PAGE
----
Let us try to outline the major stages of the development of pride, from slight self-satisfaction to extreme spiritual darkness and total destruction.

At first it is seen as frequent attention to oneself, almost normal, accompanied by a good mood bordering on flippancy. A person is satisfied with himself, laughs a lot, whistles, hums, snaps his fingers. He likes to appear original, to amuse others with paradox and wit; he exhibits unusual tastes, is capricious in food. He willingly gives advice and amicably interferes in the affairs of others; he unconsciously manifests his exclusive interest in himself with the following phrases (interrupting the conversation): “no, let me tell you,” or “no, I know a better story,” or “I have the habit of….,” or “I usually follow the rule of….”.

At the same time he is greatly dependent on the approval of others, depending on which he either blossoms or fades and becomes sour. In general, however, at this stage his mood remains fairly bright. This form of egocentrism is usually characteristic of youth, although it is sometimes seen in adults.

Such a person is lucky if at this stage he encounters serious concerns, especially for others (marriage, a family), a job, a project. Or if he becomes entranced with religious life and, attracted by the beauty of spiritual endeavour, realizes his spiritual poverty and becomes desirous of the aid of grace. If this does not occur, the illness progresses further.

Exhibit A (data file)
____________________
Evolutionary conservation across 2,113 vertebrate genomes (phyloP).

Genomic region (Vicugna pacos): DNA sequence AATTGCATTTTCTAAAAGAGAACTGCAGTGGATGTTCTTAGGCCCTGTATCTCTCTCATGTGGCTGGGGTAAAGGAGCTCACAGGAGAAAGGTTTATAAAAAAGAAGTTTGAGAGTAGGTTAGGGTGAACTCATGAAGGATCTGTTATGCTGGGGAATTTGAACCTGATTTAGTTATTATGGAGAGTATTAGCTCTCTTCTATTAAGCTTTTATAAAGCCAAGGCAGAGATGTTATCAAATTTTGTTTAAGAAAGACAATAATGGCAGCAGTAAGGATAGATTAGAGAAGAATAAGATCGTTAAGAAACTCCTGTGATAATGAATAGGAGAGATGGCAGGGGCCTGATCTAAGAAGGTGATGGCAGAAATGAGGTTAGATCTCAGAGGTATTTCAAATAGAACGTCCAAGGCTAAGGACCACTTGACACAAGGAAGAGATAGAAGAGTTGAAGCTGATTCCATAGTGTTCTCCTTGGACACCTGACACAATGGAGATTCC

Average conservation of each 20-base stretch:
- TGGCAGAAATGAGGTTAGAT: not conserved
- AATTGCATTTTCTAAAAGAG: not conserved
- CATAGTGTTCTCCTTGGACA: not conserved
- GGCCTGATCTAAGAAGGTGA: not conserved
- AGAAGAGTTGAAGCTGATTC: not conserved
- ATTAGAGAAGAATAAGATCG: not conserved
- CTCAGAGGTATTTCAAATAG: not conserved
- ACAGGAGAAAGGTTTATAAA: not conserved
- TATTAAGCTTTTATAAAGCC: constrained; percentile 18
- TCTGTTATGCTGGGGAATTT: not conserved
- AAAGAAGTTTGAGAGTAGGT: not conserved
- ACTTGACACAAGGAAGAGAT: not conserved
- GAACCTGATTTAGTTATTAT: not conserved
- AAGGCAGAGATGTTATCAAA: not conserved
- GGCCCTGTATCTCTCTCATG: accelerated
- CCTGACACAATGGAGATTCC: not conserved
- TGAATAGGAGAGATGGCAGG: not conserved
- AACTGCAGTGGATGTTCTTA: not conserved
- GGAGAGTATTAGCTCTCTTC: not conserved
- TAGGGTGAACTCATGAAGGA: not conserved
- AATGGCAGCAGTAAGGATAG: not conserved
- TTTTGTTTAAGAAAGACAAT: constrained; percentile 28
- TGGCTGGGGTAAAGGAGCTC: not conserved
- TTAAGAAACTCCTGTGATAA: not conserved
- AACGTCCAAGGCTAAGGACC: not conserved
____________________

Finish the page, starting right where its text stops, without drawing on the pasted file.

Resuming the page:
There appears in him a sincere belief in his own superiority. Often this is expressed through irrepressible verbosity. What else is verbosity if not, on the one hand, an absence of modesty, and on the other hand – a delight in one’s own self? The egoistic nature of verbosity is not lessened by instances of discussion of serious topics; a proud person can easily prose on humility and silence, can glorify fasting, can debate on the merits of good works versus prayer.